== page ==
Tapp challenges to be heard in April

Tapp

Chris Tapp’s two petitions for post-conviction relief will be heard in April, when two extensive evidentiary hearings will be held.

So April may be Tapp’s last, best chance to argue that he is innocent of the 1996 murder of 18-year-old Angie Dodge.

A key development is that Judge Alan Stephens will treat videos of Tapp’s polygraph sessions as new evidence. Tapp’s attorneys and a team of false confession experts claim that the polygraphs were used to coerce a false confession.

Tapp has been in prison for 20 years. He was convicted in 1997 and sentenced to 30 years to life. His appeals have so far failed.

But in 2014, a set of outside experts — including a false confession expert, two former FBI supervisory special agents, a polygraph expert and a retired judge — produced a set of lengthy reports concluding that Tapp had been wrongfully convicted based on a false confession, the result of police coercion.

Then-Prosecutor Bruce Pickett decided to hire an outside investigator to review the case shortly before departing to become a judge.

Last week, Prosecutor Danny Clark concluded that review. He said there isn’t new evidence that proves to a very high probability that Tapp is innocent, though he acknowledged that Tapp’s confession is almost entirely uncorroborated.

Tapp has two petitions for post-conviction relief before Stephens. One is based on DNA testing, the other on a set of polygraphs to which Tapp was subjected.

Tapp’s DNA has never been found at the crime scene. All the DNA found so far matches one unknown man or others Dodge knew who have been cleared.

Public Defender John Thomas sought additional testing of several items from the crime scene, including a teddy bear which Tapp confessed to holding over Dodge’s mouth to muffle her screams. Prosecutors didn’t oppose further testing. The new tests also failed to turn up Tapp’s DNA. Prosecutors indicated Tuesday they will perform more tests, which Thomas didn’t oppose.

Stephens blocked out a week between April 4 and April 10, when that evidence and expert testimony will be extensively reviewed.

Tapp’s second petition argues that a set of polygraph videos demonstrate that he falsely confessed under police coercion.

Boise State University polygraph expert Charles Honts’ report argues that the examinations were performed in a “bizarre” and “grotesquely improper” fashion, not to assess whether Tapp was lying but instead as a “psychological rubber hose.”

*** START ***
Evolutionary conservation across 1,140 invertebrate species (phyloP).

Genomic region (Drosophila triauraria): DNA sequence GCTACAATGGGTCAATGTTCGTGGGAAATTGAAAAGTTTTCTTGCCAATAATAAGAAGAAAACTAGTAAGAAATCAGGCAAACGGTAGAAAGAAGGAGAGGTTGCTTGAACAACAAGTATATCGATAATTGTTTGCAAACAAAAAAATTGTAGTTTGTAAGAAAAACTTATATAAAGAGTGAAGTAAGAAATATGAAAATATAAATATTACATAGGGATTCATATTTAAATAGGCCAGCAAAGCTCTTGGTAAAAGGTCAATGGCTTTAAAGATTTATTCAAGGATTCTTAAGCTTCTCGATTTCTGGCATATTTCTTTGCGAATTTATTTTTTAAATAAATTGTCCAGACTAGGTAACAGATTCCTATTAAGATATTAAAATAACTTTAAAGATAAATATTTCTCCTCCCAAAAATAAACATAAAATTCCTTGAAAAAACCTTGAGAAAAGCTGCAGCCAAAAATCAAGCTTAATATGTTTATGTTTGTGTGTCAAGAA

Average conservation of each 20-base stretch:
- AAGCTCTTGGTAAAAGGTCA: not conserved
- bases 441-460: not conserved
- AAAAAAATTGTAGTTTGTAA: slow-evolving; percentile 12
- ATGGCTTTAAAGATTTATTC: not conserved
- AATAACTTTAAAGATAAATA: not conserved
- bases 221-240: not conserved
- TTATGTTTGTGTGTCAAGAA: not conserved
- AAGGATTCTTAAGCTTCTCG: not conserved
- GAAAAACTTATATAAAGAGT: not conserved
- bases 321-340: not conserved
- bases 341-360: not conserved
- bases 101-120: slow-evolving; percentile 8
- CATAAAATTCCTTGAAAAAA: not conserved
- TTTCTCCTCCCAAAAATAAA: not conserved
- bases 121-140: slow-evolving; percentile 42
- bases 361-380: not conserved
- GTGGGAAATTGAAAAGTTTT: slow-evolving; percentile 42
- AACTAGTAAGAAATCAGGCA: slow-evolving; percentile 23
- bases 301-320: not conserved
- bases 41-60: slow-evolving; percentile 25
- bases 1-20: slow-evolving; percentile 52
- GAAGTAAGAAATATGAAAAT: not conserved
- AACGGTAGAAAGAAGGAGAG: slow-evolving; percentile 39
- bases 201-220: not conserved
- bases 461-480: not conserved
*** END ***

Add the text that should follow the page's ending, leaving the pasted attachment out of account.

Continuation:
“Even a cursory review … reveals that the conduct of the alleged polygraph tests was so sub-standard and so far from acceptable practice that the only reasonable conclusion would be that (the polygraph was) never intended to be used as an assessment of credibility,” Honts wrote.

A prosecution-hired investigator noted that Sgt. Jared Fuhriman testified extensively to the jury that Tapp hadn’t been provided details of the crime by police. But the investigator found that extensive information about the crime had been fed to Tapp, including during the polygraphs. The only detail of the confession which the investigator found hadn’t been fed to Tapp by police is that Dodge was wearing a T-shirt and sweatpants.

Stephens’ most important finding so far is that videos of Tapp’s polygraph sessions will be treated as new evidence.

“I would look at all of that evidence from a standpoint of whether or not the polygraph examinations were actually interrogations as opposed to true polygraph tests,” Stephens said.

Deputy Prosecutor John Dewey protested that the tapes are not new evidence because all but one were turned over to the defense.

“As a defense attorney, I would look at the polygraph report and I would think, ‘OK, well, there’s nothing there. The interrogation is where I’ve got to place my emphasis,’” Stephens responded. “And so this would be new evidence.”

Dewey said there’s no evidence that Tapp’s defense didn’t look at the tapes, so they should be disregarded. Stephens told Dewey he could file a motion arguing that position.

Stephens scheduled a hearing on the false confession petition beginning April 24. He also indicated that he doesn’t plan to issue a ruling on either petition until he has heard both.

“I don’t think, the way these are filed, that it would make sense for me to rule on either of them until I hear the evidence in both cases, frankly,” he said. “Because I believe that either the positive evidence or lack of evidence in the DNA case may affect how I look at the allegations with regard to the confession.”

Tapp has been in jail or prison for 7,256 days.


Reporter Bryan Clark can be reached at 542-6751.